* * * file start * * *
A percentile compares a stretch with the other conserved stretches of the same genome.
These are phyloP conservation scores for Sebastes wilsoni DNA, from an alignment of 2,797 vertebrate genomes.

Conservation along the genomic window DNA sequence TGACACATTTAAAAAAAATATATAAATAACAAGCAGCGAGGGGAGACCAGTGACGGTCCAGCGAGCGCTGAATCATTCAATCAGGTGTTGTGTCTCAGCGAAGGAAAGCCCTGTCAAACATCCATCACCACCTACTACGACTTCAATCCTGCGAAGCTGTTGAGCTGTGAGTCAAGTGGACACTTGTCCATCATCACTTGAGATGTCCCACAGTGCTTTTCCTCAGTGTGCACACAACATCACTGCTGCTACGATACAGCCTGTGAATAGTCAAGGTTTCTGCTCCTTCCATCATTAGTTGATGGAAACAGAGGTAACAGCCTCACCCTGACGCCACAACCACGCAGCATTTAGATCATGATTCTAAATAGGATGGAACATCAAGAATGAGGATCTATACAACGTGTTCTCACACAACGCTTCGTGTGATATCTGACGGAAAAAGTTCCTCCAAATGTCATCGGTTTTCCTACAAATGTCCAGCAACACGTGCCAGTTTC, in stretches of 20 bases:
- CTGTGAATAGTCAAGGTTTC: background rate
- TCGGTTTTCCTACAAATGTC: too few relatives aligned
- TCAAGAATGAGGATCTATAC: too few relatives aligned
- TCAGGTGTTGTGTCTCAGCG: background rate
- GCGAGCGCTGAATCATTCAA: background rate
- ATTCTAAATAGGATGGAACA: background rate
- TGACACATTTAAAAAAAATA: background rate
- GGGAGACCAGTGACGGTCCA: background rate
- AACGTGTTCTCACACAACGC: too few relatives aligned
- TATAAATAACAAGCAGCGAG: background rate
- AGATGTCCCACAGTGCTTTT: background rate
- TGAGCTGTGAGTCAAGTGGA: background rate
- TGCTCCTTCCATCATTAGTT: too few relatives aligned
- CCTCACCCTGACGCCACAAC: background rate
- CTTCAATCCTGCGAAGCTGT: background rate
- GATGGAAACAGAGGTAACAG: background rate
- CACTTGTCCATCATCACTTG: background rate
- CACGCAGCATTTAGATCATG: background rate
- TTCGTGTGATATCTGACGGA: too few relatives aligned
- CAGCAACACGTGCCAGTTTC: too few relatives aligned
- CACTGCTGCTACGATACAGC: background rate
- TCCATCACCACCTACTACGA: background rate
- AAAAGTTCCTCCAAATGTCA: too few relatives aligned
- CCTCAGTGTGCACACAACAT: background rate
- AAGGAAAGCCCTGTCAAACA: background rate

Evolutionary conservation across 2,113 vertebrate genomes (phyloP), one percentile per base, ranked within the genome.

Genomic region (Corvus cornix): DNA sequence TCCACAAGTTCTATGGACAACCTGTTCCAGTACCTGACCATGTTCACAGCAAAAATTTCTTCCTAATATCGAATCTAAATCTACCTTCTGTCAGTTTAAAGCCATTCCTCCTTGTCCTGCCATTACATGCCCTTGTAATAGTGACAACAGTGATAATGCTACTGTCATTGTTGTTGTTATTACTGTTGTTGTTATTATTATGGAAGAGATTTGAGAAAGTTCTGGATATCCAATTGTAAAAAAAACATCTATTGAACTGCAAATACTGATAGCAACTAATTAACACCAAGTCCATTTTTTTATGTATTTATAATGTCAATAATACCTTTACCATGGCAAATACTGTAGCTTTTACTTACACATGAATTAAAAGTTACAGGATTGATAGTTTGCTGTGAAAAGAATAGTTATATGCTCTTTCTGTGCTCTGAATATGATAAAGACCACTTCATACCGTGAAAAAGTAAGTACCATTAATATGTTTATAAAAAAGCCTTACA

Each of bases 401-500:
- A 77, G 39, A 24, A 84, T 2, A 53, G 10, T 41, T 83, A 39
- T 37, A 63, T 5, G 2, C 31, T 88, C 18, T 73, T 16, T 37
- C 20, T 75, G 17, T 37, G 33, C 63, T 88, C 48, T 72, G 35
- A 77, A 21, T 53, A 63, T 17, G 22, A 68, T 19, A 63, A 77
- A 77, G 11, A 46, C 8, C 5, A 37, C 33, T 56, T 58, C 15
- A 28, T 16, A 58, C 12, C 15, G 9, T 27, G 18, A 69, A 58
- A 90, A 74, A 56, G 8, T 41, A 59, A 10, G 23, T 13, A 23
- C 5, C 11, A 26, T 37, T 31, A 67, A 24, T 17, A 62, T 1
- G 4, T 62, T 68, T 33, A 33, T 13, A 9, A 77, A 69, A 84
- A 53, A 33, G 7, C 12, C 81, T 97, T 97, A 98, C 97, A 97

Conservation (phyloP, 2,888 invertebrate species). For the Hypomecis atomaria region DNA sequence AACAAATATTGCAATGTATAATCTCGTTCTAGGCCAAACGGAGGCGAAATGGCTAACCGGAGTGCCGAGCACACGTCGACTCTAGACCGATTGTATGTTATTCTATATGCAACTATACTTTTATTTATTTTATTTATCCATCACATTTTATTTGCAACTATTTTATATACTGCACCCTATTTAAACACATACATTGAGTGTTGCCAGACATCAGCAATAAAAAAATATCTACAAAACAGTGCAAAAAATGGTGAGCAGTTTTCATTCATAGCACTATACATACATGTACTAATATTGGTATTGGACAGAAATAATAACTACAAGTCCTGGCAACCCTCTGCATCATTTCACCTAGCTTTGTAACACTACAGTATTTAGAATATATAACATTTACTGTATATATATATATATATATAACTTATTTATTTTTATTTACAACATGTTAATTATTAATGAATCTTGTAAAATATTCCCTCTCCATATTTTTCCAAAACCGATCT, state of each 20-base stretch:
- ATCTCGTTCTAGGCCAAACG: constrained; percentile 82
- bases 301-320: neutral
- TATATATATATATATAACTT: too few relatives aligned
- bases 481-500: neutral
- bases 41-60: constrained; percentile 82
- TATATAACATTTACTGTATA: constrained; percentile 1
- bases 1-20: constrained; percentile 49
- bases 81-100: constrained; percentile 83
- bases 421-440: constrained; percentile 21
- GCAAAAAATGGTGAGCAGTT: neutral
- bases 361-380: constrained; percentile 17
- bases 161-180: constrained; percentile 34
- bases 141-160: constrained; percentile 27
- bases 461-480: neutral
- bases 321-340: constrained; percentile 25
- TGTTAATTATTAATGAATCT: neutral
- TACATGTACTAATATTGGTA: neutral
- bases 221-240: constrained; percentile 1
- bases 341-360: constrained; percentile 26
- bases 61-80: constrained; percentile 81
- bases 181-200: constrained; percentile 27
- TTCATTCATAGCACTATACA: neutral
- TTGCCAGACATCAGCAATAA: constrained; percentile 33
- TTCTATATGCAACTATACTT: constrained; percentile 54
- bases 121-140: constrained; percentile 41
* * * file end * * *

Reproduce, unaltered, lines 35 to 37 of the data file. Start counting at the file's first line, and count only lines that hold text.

- A 77, A 21, T 53, A 63, T 17, G 22, A 68, T 19, A 63, A 77
- A 77, G 11, A 46, C 8, C 5, A 37, C 33, T 56, T 58, C 15
- A 28, T 16, A 58, C 12, C 15, G 9, T 27, G 18, A 69, A 58